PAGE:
Computing and communications. Ever visit a NATO headquarters in combat? Just look at some of the computer set-ups. At one time, I had six computers on my desk: U.S. NIPR, U.S. SIPR, NATO Unclassified, NATO Classified, ISAF Unclassified, ISAF Classified. (Did you get the e-mail?) Additionally, a number of Voice-over-Internet-Protocol and DSN phones were thrown into the mix. Early in my tour, phone calls from one base to the other in Kabul only 2 kilometers away would be patched through Germany. We often had difficulties communicating with the U.N. compound, which was within eyesight of our headquarters. That was the environment we were in. Although we had plenty of reasons to find ourselves with those arrangements, we must do better. Are we moving fast enough toward better collaboration? Are we postured to continue to fight this way?
Control. Having 36 nations in an operation creates great synergy, but it also creates control challenges for the command. It is tough to get a common approach across Afghanistan. The U.S. has the advantage of having its forces grouped primarily in the East, where they have great continuity, strong financial resources, a common view of reconstruction and security, all controlled by a U.S. commander. In other provinces, there are different approaches, different levels of funding and priorities. These differences make it difficult to achieve the ideal of synergy. A number of stovepipes are arranged through this complex land.
Intelligence. The toughest environment for exercising intelligence functions is in a large, coalition operation. Bilateral, alliance and other classification and release agreements were not created necessarily to provide timely intelligence to the commanders who need it. How does it work in a truly multinational staff that is not all "four eyes" (U.S., Great Britain, Canada and Australia)? Great leaders make it happen, but much more work remains to be done to streamline the process. Within our own military, we have difficulties sharing across services and with the numerous non-U.S. citizens who fill our ranks. We still haven't connected Army Knowledge Online to Navy Knowledge Online. The Navy and the Army have yet to put in place the policies that would allow us to share all our information. Imagine a command with different services, from different nations. Again, come visit a NATO headquarters in the field and ask what are all the buildings with the protruding antennas and cables? They are the various National Intelligence Centers, all physically separated. Not an environment conducive to fighting an adaptive enemy.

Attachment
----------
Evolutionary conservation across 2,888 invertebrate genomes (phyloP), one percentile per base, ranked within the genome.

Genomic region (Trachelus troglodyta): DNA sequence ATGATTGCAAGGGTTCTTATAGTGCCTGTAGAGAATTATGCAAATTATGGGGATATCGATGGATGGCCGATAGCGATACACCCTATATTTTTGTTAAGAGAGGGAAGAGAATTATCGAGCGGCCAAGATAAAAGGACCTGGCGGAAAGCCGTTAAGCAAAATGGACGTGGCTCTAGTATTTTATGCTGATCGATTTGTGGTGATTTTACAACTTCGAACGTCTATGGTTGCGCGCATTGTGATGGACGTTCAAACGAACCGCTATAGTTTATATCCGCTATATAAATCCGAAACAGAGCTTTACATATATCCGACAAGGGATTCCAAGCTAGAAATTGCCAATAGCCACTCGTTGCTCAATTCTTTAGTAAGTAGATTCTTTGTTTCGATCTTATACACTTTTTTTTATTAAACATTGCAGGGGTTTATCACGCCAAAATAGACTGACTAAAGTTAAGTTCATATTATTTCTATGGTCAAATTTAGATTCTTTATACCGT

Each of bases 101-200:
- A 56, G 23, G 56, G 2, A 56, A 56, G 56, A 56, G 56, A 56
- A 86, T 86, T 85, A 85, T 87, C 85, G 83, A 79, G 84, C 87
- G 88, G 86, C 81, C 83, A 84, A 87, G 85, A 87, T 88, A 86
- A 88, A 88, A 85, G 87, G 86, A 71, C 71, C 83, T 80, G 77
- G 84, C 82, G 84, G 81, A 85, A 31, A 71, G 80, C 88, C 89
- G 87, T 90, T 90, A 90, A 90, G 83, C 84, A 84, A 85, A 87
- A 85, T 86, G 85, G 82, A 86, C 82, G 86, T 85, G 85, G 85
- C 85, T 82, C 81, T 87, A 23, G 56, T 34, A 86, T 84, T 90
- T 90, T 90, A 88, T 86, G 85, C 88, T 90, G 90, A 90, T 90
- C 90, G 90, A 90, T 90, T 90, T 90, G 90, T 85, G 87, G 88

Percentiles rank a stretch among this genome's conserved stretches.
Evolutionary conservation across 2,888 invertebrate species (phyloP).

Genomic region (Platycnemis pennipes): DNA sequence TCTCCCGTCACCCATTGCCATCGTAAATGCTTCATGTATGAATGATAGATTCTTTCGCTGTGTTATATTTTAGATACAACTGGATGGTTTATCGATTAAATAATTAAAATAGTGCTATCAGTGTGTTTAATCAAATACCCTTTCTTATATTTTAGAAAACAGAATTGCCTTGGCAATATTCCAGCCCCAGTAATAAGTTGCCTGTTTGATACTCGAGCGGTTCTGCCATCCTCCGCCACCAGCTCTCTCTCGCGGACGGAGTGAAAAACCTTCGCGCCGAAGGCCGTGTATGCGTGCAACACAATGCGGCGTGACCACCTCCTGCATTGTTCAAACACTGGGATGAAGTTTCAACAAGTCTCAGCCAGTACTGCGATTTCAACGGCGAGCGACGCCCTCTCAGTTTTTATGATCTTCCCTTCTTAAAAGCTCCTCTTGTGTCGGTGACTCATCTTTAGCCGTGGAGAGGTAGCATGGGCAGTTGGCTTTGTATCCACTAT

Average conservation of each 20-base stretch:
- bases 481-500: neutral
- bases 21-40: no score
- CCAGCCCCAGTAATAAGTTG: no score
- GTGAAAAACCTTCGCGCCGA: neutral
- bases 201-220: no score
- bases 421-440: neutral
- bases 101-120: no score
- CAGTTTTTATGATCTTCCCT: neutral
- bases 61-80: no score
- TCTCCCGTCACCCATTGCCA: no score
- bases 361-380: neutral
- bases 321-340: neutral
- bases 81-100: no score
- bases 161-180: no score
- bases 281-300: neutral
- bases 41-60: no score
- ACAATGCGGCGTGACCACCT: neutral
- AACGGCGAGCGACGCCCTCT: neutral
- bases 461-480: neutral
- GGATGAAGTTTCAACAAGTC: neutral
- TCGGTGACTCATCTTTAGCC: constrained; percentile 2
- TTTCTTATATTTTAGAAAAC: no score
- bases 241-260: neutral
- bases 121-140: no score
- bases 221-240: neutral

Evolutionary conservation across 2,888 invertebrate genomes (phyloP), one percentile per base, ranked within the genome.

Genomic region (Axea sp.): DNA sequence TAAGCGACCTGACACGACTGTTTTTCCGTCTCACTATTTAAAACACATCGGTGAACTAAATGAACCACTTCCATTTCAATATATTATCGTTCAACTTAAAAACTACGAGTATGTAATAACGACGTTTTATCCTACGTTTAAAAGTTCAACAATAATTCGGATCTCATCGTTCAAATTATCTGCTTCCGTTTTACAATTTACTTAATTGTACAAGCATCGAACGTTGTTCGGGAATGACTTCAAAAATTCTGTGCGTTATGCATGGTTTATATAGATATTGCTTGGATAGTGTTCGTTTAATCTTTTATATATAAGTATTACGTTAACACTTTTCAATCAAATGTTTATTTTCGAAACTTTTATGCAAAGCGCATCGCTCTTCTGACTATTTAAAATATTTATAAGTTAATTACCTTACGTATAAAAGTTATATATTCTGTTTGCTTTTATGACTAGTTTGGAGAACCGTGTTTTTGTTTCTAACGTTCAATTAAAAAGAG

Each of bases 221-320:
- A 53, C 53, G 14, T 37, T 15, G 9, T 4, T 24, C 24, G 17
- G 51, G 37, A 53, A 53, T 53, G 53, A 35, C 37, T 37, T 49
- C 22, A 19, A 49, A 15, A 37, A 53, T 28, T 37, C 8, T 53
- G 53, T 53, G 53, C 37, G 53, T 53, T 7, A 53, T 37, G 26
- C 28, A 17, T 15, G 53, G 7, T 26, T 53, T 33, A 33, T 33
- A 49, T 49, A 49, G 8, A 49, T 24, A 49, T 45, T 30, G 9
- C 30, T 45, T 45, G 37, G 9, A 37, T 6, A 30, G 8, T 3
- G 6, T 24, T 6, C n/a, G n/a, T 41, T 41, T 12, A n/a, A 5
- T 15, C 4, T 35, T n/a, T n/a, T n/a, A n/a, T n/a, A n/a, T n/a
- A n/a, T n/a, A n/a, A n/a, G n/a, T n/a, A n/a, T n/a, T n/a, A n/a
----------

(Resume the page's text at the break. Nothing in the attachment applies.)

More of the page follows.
Despite these many challenges, the men and women of NATO are working hard every day to get the mission done. But we need to ask ourselves as leaders, are we really comfortable with the status of coalition C4I? Have we done all we can to optimize C4I to face this ongoing age of persistent conflict?
Have we really looked under the hood lately? Lets stop wringing our hands and roll up our sleeves. Ś
U.S. Army Col. Bart Howard is the assistant chief of staff of U.S. Army Training and Doctrine Command and is en route to serve as a special assistant to the Supreme Allied Commander Europe.